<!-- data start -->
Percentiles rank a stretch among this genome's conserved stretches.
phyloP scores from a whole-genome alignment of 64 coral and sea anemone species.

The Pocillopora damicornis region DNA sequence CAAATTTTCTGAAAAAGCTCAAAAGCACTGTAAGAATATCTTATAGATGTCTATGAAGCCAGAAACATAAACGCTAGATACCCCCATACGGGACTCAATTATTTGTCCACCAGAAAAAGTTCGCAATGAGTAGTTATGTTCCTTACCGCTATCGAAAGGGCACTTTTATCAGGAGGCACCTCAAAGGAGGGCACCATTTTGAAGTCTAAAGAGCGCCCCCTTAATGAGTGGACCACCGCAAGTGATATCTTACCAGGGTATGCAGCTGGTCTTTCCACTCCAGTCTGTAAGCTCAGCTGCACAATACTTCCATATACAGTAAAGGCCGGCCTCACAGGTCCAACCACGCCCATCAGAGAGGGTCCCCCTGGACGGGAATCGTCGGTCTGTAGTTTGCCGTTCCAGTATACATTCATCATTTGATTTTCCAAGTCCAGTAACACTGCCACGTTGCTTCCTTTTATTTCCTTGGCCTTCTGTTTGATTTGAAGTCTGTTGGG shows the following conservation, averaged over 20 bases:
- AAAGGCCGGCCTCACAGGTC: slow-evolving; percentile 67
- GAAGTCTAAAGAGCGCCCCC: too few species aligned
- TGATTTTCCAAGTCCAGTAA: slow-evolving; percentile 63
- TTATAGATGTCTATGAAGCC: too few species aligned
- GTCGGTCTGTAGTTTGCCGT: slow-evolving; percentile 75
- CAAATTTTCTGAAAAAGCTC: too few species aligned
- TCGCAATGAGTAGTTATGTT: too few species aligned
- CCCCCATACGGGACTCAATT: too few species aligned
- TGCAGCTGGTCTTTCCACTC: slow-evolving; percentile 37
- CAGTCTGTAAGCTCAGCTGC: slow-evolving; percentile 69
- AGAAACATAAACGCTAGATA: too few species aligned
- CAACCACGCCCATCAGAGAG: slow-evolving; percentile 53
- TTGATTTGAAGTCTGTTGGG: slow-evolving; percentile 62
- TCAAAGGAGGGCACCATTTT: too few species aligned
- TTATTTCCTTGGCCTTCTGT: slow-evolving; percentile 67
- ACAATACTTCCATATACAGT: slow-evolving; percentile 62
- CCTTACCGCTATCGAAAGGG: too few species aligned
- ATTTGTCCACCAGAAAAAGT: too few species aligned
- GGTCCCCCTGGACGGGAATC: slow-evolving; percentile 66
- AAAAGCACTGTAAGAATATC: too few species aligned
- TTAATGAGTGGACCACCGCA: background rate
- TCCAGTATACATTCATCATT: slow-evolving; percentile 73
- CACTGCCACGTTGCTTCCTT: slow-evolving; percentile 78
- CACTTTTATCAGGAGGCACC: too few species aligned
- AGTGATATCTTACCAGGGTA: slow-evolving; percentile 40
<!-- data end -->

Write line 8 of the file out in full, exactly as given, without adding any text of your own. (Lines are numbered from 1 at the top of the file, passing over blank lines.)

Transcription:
- GTCGGTCTGTAGTTTGCCGT: slow-evolving; percentile 75